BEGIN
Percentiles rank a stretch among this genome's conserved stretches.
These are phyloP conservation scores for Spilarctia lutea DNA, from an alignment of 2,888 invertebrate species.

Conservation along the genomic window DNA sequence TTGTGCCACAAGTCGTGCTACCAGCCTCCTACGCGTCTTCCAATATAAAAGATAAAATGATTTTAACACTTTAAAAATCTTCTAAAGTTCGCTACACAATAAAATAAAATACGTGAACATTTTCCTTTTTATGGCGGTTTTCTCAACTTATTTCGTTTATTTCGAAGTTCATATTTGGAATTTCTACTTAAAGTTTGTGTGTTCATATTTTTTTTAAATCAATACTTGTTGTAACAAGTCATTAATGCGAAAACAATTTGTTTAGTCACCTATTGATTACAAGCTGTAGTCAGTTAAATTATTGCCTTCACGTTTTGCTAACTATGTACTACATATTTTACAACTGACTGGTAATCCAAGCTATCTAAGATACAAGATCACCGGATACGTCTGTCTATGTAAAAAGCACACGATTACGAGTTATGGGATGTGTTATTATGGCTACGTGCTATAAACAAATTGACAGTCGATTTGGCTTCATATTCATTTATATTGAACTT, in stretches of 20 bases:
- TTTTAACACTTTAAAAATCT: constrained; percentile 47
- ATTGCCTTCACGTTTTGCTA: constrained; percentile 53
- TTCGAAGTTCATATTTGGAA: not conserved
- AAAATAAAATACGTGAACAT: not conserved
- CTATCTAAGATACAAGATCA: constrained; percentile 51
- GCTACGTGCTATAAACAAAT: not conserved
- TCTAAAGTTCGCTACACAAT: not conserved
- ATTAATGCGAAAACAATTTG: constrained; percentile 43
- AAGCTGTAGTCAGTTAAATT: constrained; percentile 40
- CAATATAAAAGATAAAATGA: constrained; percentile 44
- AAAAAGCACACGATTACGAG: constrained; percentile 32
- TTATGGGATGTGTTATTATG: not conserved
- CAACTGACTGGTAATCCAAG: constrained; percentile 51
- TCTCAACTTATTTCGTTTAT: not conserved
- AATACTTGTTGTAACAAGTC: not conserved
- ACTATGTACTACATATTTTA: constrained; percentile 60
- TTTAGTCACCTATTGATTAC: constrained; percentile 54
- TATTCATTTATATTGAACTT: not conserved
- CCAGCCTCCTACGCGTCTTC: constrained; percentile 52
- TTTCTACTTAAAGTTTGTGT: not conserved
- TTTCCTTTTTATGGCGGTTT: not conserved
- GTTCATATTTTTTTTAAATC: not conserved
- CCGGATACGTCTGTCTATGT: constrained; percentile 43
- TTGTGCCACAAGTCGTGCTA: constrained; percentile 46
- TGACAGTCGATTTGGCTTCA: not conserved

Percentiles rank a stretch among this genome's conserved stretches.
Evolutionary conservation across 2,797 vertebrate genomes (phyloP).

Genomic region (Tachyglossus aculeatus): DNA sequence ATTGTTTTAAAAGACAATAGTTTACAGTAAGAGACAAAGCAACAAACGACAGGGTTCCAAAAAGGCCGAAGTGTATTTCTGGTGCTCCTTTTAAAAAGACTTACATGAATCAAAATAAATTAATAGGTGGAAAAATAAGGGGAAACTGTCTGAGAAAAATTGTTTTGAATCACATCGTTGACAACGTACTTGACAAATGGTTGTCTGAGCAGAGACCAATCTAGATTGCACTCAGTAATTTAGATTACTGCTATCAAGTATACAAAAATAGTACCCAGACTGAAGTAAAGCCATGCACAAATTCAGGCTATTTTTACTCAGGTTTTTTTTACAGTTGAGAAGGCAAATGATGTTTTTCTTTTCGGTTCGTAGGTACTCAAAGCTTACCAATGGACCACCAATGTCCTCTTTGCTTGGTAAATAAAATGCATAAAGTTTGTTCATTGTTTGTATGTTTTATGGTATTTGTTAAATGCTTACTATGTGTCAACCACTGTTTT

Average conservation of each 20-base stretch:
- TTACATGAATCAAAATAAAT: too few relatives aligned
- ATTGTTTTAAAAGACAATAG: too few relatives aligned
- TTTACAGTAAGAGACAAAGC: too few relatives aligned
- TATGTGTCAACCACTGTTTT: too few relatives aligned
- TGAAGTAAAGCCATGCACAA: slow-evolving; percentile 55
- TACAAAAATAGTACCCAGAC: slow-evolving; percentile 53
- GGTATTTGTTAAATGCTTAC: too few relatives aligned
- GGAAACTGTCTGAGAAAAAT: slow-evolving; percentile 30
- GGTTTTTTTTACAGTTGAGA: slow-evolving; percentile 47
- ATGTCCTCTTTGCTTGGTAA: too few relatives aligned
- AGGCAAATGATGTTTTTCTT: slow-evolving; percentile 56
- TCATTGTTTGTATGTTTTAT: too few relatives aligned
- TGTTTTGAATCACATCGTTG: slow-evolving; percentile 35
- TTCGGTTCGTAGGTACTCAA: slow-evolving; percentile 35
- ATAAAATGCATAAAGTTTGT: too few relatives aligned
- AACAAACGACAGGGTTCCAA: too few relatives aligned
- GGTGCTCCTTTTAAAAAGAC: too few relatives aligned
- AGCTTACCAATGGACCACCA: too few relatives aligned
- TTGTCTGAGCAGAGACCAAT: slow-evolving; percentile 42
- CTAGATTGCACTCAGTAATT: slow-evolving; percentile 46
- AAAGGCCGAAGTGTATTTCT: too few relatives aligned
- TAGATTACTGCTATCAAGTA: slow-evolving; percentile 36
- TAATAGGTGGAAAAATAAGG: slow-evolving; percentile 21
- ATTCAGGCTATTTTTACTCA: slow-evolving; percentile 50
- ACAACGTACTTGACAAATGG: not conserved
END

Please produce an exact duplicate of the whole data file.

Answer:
Percentiles rank a stretch among this genome's conserved stretches.
These are phyloP conservation scores for Spilarctia lutea DNA, from an alignment of 2,888 invertebrate species.

Conservation along the genomic window DNA sequence TTGTGCCACAAGTCGTGCTACCAGCCTCCTACGCGTCTTCCAATATAAAAGATAAAATGATTTTAACACTTTAAAAATCTTCTAAAGTTCGCTACACAATAAAATAAAATACGTGAACATTTTCCTTTTTATGGCGGTTTTCTCAACTTATTTCGTTTATTTCGAAGTTCATATTTGGAATTTCTACTTAAAGTTTGTGTGTTCATATTTTTTTTAAATCAATACTTGTTGTAACAAGTCATTAATGCGAAAACAATTTGTTTAGTCACCTATTGATTACAAGCTGTAGTCAGTTAAATTATTGCCTTCACGTTTTGCTAACTATGTACTACATATTTTACAACTGACTGGTAATCCAAGCTATCTAAGATACAAGATCACCGGATACGTCTGTCTATGTAAAAAGCACACGATTACGAGTTATGGGATGTGTTATTATGGCTACGTGCTATAAACAAATTGACAGTCGATTTGGCTTCATATTCATTTATATTGAACTT, in stretches of 20 bases:
- TTTTAACACTTTAAAAATCT: constrained; percentile 47
- ATTGCCTTCACGTTTTGCTA: constrained; percentile 53
- TTCGAAGTTCATATTTGGAA: not conserved
- AAAATAAAATACGTGAACAT: not conserved
- CTATCTAAGATACAAGATCA: constrained; percentile 51
- GCTACGTGCTATAAACAAAT: not conserved
- TCTAAAGTTCGCTACACAAT: not conserved
- ATTAATGCGAAAACAATTTG: constrained; percentile 43
- AAGCTGTAGTCAGTTAAATT: constrained; percentile 40
- CAATATAAAAGATAAAATGA: constrained; percentile 44
- AAAAAGCACACGATTACGAG: constrained; percentile 32
- TTATGGGATGTGTTATTATG: not conserved
- CAACTGACTGGTAATCCAAG: constrained; percentile 51
- TCTCAACTTATTTCGTTTAT: not conserved
- AATACTTGTTGTAACAAGTC: not conserved
- ACTATGTACTACATATTTTA: constrained; percentile 60
- TTTAGTCACCTATTGATTAC: constrained; percentile 54
- TATTCATTTATATTGAACTT: not conserved
- CCAGCCTCCTACGCGTCTTC: constrained; percentile 52
- TTTCTACTTAAAGTTTGTGT: not conserved
- TTTCCTTTTTATGGCGGTTT: not conserved
- GTTCATATTTTTTTTAAATC: not conserved
- CCGGATACGTCTGTCTATGT: constrained; percentile 43
- TTGTGCCACAAGTCGTGCTA: constrained; percentile 46
- TGACAGTCGATTTGGCTTCA: not conserved

Percentiles rank a stretch among this genome's conserved stretches.
Evolutionary conservation across 2,797 vertebrate genomes (phyloP).

Genomic region (Tachyglossus aculeatus): DNA sequence ATTGTTTTAAAAGACAATAGTTTACAGTAAGAGACAAAGCAACAAACGACAGGGTTCCAAAAAGGCCGAAGTGTATTTCTGGTGCTCCTTTTAAAAAGACTTACATGAATCAAAATAAATTAATAGGTGGAAAAATAAGGGGAAACTGTCTGAGAAAAATTGTTTTGAATCACATCGTTGACAACGTACTTGACAAATGGTTGTCTGAGCAGAGACCAATCTAGATTGCACTCAGTAATTTAGATTACTGCTATCAAGTATACAAAAATAGTACCCAGACTGAAGTAAAGCCATGCACAAATTCAGGCTATTTTTACTCAGGTTTTTTTTACAGTTGAGAAGGCAAATGATGTTTTTCTTTTCGGTTCGTAGGTACTCAAAGCTTACCAATGGACCACCAATGTCCTCTTTGCTTGGTAAATAAAATGCATAAAGTTTGTTCATTGTTTGTATGTTTTATGGTATTTGTTAAATGCTTACTATGTGTCAACCACTGTTTT

Average conservation of each 20-base stretch:
- TTACATGAATCAAAATAAAT: too few relatives aligned
- ATTGTTTTAAAAGACAATAG: too few relatives aligned
- TTTACAGTAAGAGACAAAGC: too few relatives aligned
- TATGTGTCAACCACTGTTTT: too few relatives aligned
- TGAAGTAAAGCCATGCACAA: slow-evolving; percentile 55
- TACAAAAATAGTACCCAGAC: slow-evolving; percentile 53
- GGTATTTGTTAAATGCTTAC: too few relatives aligned
- GGAAACTGTCTGAGAAAAAT: slow-evolving; percentile 30
- GGTTTTTTTTACAGTTGAGA: slow-evolving; percentile 47
- ATGTCCTCTTTGCTTGGTAA: too few relatives aligned
- AGGCAAATGATGTTTTTCTT: slow-evolving; percentile 56
- TCATTGTTTGTATGTTTTAT: too few relatives aligned
- TGTTTTGAATCACATCGTTG: slow-evolving; percentile 35
- TTCGGTTCGTAGGTACTCAA: slow-evolving; percentile 35
- ATAAAATGCATAAAGTTTGT: too few relatives aligned
- AACAAACGACAGGGTTCCAA: too few relatives aligned
- GGTGCTCCTTTTAAAAAGAC: too few relatives aligned
- AGCTTACCAATGGACCACCA: too few relatives aligned
- TTGTCTGAGCAGAGACCAAT: slow-evolving; percentile 42
- CTAGATTGCACTCAGTAATT: slow-evolving; percentile 46
- AAAGGCCGAAGTGTATTTCT: too few relatives aligned
- TAGATTACTGCTATCAAGTA: slow-evolving; percentile 36
- TAATAGGTGGAAAAATAAGG: slow-evolving; percentile 21
- ATTCAGGCTATTTTTACTCA: slow-evolving; percentile 50
- ACAACGTACTTGACAAATGG: not conserved